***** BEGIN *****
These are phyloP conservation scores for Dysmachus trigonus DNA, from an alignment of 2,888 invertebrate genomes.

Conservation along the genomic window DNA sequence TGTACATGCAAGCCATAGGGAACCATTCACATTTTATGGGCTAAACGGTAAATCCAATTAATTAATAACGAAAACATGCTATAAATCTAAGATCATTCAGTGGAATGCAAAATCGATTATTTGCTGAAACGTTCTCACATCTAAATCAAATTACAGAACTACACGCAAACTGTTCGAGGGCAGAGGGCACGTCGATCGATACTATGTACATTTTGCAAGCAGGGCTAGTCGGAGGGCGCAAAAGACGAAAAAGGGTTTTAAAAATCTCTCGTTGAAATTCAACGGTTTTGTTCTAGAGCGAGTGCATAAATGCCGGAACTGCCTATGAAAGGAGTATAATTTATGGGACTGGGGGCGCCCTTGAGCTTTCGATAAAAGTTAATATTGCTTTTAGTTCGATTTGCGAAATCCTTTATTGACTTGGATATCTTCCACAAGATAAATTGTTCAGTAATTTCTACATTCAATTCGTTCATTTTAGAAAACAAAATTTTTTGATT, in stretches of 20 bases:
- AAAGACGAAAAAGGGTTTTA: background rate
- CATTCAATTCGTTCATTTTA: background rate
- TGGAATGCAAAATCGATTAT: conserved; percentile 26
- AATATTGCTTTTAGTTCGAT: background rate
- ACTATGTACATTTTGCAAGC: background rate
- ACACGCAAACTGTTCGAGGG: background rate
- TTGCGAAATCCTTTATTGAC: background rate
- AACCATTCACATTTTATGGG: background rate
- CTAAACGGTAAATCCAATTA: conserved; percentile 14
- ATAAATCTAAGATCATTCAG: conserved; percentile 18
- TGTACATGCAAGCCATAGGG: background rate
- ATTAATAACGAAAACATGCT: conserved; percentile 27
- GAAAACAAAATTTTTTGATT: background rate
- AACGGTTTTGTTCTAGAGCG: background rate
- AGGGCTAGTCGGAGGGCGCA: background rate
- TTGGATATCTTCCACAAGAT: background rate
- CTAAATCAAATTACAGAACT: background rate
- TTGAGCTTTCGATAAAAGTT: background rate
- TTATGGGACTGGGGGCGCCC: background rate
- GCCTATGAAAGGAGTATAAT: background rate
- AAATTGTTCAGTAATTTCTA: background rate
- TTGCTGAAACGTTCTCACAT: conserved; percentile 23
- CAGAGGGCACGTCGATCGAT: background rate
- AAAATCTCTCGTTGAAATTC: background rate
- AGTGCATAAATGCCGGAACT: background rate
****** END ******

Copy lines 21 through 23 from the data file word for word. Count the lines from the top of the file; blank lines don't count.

- TTATGGGACTGGGGGCGCCC: background rate
- GCCTATGAAAGGAGTATAAT: background rate
- AAATTGTTCAGTAATTTCTA: background rate